Yes She Can
In Yes She Can, 10 young women give readers an insider’s view into their day-to-day work during President Barack Obama’s Administration. Compiled by Molly Dillion, the narratives tell stories of the fun and frustrations, the tireless hard work, the menial and meaningful tasks, and the persistence and resilience required to survive get the job done.
Who are these young women? Not cabinet members or high-powered appointees, many of them were unpaid interns. Yet, these women, of different backgrounds and ethnicity, tackled important jobs and, in doing so, learned empowerment.
Vivian Graubard, in her 20s, helped to create policy that fights human trafficking through digital technology. Nita Contreras, 25, was the assistant staff secretary who assembled President Obama’s daily briefing binder. Taylor Lustig helped to organize the White House’ South Lawn ceremony during Pope Francis’ first visit to the United States.
To some degree, the book reads like young women talking to other young women, whether that particular day they should be wearing more comfortable shoes, or if they double-checked their wake-up alarms before pulling up a blanket on their office couch to sleep, or ticking through a packing list to make sure they had an ethernet chord, pens, paper clips, binders, etc., for a presidential trip.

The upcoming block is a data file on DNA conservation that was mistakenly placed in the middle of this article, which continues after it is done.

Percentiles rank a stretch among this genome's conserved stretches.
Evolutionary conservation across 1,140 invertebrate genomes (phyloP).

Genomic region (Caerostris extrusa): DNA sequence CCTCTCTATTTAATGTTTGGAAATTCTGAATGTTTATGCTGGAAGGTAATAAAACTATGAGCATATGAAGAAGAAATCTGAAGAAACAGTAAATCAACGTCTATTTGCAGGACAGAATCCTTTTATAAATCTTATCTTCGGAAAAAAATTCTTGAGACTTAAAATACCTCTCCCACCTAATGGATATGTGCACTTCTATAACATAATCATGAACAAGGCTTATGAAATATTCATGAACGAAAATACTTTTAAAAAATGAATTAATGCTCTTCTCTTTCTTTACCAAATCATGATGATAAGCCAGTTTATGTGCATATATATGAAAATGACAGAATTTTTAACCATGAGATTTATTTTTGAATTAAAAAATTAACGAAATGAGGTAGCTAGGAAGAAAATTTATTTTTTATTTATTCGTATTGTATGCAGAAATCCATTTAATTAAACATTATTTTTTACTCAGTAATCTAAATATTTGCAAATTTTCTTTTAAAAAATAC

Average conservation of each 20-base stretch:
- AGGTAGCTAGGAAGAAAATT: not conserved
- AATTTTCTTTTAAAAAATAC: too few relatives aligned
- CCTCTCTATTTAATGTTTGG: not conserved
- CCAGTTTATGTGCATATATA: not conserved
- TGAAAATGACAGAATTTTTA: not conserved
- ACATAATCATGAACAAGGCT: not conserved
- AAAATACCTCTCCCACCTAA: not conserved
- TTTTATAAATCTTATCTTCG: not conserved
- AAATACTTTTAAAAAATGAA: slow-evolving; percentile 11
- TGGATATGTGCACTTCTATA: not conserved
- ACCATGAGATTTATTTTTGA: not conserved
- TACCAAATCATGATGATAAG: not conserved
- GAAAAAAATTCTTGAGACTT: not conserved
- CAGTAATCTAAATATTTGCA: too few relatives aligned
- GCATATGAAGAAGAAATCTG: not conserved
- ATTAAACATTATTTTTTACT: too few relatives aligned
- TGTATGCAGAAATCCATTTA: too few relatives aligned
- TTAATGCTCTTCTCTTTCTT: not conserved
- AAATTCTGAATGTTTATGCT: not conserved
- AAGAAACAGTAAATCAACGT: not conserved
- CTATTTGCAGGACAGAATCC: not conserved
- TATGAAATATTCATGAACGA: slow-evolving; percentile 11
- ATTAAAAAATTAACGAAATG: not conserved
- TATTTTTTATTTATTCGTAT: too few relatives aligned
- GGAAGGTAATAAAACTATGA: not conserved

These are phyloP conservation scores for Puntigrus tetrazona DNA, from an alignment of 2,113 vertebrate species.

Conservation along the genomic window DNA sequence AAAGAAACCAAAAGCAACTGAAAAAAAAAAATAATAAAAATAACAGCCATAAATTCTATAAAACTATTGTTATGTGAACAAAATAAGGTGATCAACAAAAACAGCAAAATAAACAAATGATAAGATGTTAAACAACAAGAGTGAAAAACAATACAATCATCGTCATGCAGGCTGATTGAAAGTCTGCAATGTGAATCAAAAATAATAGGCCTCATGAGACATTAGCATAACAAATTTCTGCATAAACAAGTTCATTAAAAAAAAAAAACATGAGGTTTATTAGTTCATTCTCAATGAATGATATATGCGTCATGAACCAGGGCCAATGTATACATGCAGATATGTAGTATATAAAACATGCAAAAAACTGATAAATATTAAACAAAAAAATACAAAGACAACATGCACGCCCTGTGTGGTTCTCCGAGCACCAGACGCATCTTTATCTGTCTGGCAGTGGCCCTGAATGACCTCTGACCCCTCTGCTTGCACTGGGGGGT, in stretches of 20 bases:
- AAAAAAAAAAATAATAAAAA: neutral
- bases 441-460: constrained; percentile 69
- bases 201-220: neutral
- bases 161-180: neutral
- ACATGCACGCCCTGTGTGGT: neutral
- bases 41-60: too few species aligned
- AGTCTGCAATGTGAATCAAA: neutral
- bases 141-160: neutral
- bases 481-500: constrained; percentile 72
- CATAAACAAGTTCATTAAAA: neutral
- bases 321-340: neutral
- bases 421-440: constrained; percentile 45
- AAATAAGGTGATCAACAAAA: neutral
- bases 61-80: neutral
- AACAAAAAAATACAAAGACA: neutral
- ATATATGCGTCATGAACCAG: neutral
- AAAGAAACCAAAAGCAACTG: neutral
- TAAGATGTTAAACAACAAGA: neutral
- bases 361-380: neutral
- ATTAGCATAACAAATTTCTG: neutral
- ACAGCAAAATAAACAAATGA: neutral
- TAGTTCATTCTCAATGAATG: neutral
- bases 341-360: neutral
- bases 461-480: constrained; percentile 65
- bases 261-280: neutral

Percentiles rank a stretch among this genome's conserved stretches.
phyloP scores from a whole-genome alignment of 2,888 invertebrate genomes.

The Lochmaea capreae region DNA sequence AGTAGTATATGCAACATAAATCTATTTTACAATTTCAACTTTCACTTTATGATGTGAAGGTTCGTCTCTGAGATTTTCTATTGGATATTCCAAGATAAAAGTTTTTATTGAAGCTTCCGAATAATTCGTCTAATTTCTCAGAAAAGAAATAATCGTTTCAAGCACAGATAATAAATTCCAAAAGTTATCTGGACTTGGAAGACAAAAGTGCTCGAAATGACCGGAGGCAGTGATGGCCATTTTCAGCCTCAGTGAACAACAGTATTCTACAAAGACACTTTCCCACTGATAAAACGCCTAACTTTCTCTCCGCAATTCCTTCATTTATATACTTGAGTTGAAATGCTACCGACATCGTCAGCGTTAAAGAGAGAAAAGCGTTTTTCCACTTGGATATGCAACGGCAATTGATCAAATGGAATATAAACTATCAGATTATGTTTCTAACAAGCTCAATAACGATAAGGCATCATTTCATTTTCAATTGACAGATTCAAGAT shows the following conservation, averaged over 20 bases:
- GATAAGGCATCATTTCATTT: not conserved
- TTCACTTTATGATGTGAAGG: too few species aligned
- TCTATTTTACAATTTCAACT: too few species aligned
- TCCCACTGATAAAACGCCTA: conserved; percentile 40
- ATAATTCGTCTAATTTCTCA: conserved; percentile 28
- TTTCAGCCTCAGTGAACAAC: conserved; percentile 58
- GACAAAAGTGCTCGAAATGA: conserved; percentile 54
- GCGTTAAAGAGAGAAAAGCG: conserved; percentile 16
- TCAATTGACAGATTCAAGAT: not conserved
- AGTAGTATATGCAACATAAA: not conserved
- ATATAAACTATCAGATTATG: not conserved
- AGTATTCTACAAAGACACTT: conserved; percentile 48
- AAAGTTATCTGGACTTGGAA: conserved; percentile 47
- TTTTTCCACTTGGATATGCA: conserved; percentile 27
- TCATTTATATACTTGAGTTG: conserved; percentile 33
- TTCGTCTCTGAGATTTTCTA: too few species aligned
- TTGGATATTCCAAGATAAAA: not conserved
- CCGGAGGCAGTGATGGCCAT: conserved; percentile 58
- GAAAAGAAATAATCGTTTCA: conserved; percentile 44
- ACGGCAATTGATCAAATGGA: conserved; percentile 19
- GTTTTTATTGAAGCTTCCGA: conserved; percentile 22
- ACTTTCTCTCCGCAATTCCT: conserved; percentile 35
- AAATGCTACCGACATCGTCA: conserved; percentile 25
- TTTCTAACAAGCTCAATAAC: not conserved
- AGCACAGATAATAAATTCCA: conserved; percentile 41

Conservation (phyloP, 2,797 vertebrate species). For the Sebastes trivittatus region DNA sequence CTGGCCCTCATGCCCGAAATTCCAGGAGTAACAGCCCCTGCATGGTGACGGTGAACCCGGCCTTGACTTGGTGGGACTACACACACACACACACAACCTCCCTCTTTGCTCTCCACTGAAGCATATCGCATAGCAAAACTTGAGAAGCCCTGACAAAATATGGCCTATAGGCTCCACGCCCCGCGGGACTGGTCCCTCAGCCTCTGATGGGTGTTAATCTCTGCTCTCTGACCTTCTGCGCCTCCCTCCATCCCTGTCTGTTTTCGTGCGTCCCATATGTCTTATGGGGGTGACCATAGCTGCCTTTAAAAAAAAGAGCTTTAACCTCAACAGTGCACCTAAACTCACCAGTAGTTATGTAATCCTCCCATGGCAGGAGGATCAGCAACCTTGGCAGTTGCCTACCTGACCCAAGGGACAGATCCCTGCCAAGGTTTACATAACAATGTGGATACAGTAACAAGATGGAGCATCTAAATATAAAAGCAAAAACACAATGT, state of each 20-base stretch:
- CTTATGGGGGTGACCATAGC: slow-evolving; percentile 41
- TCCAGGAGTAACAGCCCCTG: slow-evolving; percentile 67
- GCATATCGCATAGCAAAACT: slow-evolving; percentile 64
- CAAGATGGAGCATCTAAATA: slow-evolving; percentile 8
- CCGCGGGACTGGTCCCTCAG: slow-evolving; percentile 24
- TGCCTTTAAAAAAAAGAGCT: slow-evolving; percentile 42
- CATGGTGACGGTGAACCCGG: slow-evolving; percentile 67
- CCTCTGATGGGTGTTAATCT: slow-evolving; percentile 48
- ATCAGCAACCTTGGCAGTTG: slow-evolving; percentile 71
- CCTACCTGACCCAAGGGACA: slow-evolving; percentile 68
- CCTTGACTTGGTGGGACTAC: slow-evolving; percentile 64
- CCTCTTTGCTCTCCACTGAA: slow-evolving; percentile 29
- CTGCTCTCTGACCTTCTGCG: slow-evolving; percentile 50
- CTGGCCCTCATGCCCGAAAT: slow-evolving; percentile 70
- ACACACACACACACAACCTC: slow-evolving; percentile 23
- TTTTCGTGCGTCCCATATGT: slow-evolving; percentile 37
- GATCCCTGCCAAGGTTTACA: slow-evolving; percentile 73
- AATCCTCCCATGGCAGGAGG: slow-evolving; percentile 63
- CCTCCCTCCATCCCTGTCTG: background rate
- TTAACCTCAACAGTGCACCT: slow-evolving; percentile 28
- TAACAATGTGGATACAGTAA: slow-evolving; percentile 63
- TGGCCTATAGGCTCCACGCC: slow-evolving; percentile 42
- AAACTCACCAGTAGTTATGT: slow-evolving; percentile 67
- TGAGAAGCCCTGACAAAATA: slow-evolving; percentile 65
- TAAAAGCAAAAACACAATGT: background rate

Dillon, who at 25 was Obama’s “Policy Assistant for Urban Affairs, Justice and Opportunity Office, Domestic Policy Council” worked on policy for kids in the foster-care system. Her chapter begins: “I am not a morning person. But my favorite time in the White House complex is before sunrise, when the grounds are quiet and still.”
Some of this is charmingly about the long hours, the routine and mundane; some is pure inspiration. But, throughout, there’s a strong sense of purpose and public service that’s admirable. While learning that politics can be treacherous, these young women also discover that public service can be creative and rewarding.
Don Oldenburg ©2019 Parents’ Choice
A former feature writer and consumer columnist at The Washington Post for 22 years, Don Oldenburg is the Director of Publications and Editor of the National Italian American Foundation, in Washington, D.C. He regularly reviews books for USA Today and is the coauthor of “The Washington DC-Baltimore Dog Lovers Companion” (Avalon Travel). The proud father of three sons, he lives with his journalist-author wife, Ann Oldenburg, in McLean, VA.